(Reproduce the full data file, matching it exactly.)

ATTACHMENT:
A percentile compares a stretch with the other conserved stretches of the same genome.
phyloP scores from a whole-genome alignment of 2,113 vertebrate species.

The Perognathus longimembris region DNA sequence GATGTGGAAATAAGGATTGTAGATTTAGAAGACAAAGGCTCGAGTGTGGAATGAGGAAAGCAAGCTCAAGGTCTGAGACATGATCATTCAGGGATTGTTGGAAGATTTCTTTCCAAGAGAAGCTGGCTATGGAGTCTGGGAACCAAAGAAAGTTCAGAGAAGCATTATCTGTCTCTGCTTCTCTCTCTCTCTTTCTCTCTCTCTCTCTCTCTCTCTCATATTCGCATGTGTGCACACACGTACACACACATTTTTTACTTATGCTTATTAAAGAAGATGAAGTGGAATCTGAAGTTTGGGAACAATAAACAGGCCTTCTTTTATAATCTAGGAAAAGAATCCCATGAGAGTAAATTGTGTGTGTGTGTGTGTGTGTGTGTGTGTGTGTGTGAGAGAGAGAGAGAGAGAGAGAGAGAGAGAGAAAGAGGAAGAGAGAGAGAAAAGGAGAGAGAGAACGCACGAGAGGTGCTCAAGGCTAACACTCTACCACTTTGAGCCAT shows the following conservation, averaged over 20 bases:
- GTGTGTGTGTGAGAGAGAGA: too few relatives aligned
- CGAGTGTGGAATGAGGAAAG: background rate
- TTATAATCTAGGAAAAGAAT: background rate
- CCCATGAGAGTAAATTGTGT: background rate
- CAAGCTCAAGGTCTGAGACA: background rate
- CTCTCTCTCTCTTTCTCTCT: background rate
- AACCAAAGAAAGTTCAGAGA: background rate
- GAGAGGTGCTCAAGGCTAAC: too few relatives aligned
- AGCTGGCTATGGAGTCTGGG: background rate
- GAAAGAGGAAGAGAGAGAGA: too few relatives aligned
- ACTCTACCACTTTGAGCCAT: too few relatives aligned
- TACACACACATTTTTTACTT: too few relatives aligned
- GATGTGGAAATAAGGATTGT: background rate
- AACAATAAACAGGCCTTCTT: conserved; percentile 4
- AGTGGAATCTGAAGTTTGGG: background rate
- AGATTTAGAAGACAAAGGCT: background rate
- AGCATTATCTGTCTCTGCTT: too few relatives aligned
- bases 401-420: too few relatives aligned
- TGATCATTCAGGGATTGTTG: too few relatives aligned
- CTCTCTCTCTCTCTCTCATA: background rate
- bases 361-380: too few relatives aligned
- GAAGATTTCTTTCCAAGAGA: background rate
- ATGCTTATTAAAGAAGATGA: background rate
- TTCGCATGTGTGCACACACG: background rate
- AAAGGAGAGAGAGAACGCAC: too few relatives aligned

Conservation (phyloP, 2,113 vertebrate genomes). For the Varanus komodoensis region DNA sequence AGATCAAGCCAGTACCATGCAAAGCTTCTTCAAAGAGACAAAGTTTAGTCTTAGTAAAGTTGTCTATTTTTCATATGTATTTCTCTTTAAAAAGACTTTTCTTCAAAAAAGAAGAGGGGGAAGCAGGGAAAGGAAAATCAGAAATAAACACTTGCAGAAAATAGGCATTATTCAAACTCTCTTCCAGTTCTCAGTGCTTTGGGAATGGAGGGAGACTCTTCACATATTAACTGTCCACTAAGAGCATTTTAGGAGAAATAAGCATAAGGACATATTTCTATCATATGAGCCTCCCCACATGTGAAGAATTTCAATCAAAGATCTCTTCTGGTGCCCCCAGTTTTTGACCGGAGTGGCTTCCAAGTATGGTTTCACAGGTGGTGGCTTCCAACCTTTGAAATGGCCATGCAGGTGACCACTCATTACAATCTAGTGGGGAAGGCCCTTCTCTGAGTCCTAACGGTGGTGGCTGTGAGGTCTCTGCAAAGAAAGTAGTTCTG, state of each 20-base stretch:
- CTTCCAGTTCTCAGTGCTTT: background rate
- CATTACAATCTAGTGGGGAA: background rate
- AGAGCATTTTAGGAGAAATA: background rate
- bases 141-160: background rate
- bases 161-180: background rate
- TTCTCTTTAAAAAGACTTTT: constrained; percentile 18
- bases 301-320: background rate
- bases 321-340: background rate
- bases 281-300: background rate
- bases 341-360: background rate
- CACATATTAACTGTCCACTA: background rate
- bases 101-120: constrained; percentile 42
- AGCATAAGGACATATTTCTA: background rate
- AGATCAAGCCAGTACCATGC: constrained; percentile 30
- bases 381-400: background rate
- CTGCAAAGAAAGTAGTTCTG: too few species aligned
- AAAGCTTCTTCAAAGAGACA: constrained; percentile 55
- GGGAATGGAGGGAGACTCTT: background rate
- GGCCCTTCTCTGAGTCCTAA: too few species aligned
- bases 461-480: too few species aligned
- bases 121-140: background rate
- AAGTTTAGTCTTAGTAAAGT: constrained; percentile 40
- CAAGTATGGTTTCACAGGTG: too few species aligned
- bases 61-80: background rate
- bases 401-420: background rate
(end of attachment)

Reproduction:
A percentile compares a stretch with the other conserved stretches of the same genome.
phyloP scores from a whole-genome alignment of 2,113 vertebrate species.

The Perognathus longimembris region DNA sequence GATGTGGAAATAAGGATTGTAGATTTAGAAGACAAAGGCTCGAGTGTGGAATGAGGAAAGCAAGCTCAAGGTCTGAGACATGATCATTCAGGGATTGTTGGAAGATTTCTTTCCAAGAGAAGCTGGCTATGGAGTCTGGGAACCAAAGAAAGTTCAGAGAAGCATTATCTGTCTCTGCTTCTCTCTCTCTCTTTCTCTCTCTCTCTCTCTCTCTCTCATATTCGCATGTGTGCACACACGTACACACACATTTTTTACTTATGCTTATTAAAGAAGATGAAGTGGAATCTGAAGTTTGGGAACAATAAACAGGCCTTCTTTTATAATCTAGGAAAAGAATCCCATGAGAGTAAATTGTGTGTGTGTGTGTGTGTGTGTGTGTGTGTGTGTGAGAGAGAGAGAGAGAGAGAGAGAGAGAGAGAAAGAGGAAGAGAGAGAGAAAAGGAGAGAGAGAACGCACGAGAGGTGCTCAAGGCTAACACTCTACCACTTTGAGCCAT shows the following conservation, averaged over 20 bases:
- GTGTGTGTGTGAGAGAGAGA: too few relatives aligned
- CGAGTGTGGAATGAGGAAAG: background rate
- TTATAATCTAGGAAAAGAAT: background rate
- CCCATGAGAGTAAATTGTGT: background rate
- CAAGCTCAAGGTCTGAGACA: background rate
- CTCTCTCTCTCTTTCTCTCT: background rate
- AACCAAAGAAAGTTCAGAGA: background rate
- GAGAGGTGCTCAAGGCTAAC: too few relatives aligned
- AGCTGGCTATGGAGTCTGGG: background rate
- GAAAGAGGAAGAGAGAGAGA: too few relatives aligned
- ACTCTACCACTTTGAGCCAT: too few relatives aligned
- TACACACACATTTTTTACTT: too few relatives aligned
- GATGTGGAAATAAGGATTGT: background rate
- AACAATAAACAGGCCTTCTT: conserved; percentile 4
- AGTGGAATCTGAAGTTTGGG: background rate
- AGATTTAGAAGACAAAGGCT: background rate
- AGCATTATCTGTCTCTGCTT: too few relatives aligned
- bases 401-420: too few relatives aligned
- TGATCATTCAGGGATTGTTG: too few relatives aligned
- CTCTCTCTCTCTCTCTCATA: background rate
- bases 361-380: too few relatives aligned
- GAAGATTTCTTTCCAAGAGA: background rate
- ATGCTTATTAAAGAAGATGA: background rate
- TTCGCATGTGTGCACACACG: background rate
- AAAGGAGAGAGAGAACGCAC: too few relatives aligned

Conservation (phyloP, 2,113 vertebrate genomes). For the Varanus komodoensis region DNA sequence AGATCAAGCCAGTACCATGCAAAGCTTCTTCAAAGAGACAAAGTTTAGTCTTAGTAAAGTTGTCTATTTTTCATATGTATTTCTCTTTAAAAAGACTTTTCTTCAAAAAAGAAGAGGGGGAAGCAGGGAAAGGAAAATCAGAAATAAACACTTGCAGAAAATAGGCATTATTCAAACTCTCTTCCAGTTCTCAGTGCTTTGGGAATGGAGGGAGACTCTTCACATATTAACTGTCCACTAAGAGCATTTTAGGAGAAATAAGCATAAGGACATATTTCTATCATATGAGCCTCCCCACATGTGAAGAATTTCAATCAAAGATCTCTTCTGGTGCCCCCAGTTTTTGACCGGAGTGGCTTCCAAGTATGGTTTCACAGGTGGTGGCTTCCAACCTTTGAAATGGCCATGCAGGTGACCACTCATTACAATCTAGTGGGGAAGGCCCTTCTCTGAGTCCTAACGGTGGTGGCTGTGAGGTCTCTGCAAAGAAAGTAGTTCTG, state of each 20-base stretch:
- CTTCCAGTTCTCAGTGCTTT: background rate
- CATTACAATCTAGTGGGGAA: background rate
- AGAGCATTTTAGGAGAAATA: background rate
- bases 141-160: background rate
- bases 161-180: background rate
- TTCTCTTTAAAAAGACTTTT: constrained; percentile 18
- bases 301-320: background rate
- bases 321-340: background rate
- bases 281-300: background rate
- bases 341-360: background rate
- CACATATTAACTGTCCACTA: background rate
- bases 101-120: constrained; percentile 42
- AGCATAAGGACATATTTCTA: background rate
- AGATCAAGCCAGTACCATGC: constrained; percentile 30
- bases 381-400: background rate
- CTGCAAAGAAAGTAGTTCTG: too few species aligned
- AAAGCTTCTTCAAAGAGACA: constrained; percentile 55
- GGGAATGGAGGGAGACTCTT: background rate
- GGCCCTTCTCTGAGTCCTAA: too few species aligned
- bases 461-480: too few species aligned
- bases 121-140: background rate
- AAGTTTAGTCTTAGTAAAGT: constrained; percentile 40
- CAAGTATGGTTTCACAGGTG: too few species aligned
- bases 61-80: background rate
- bases 401-420: background rate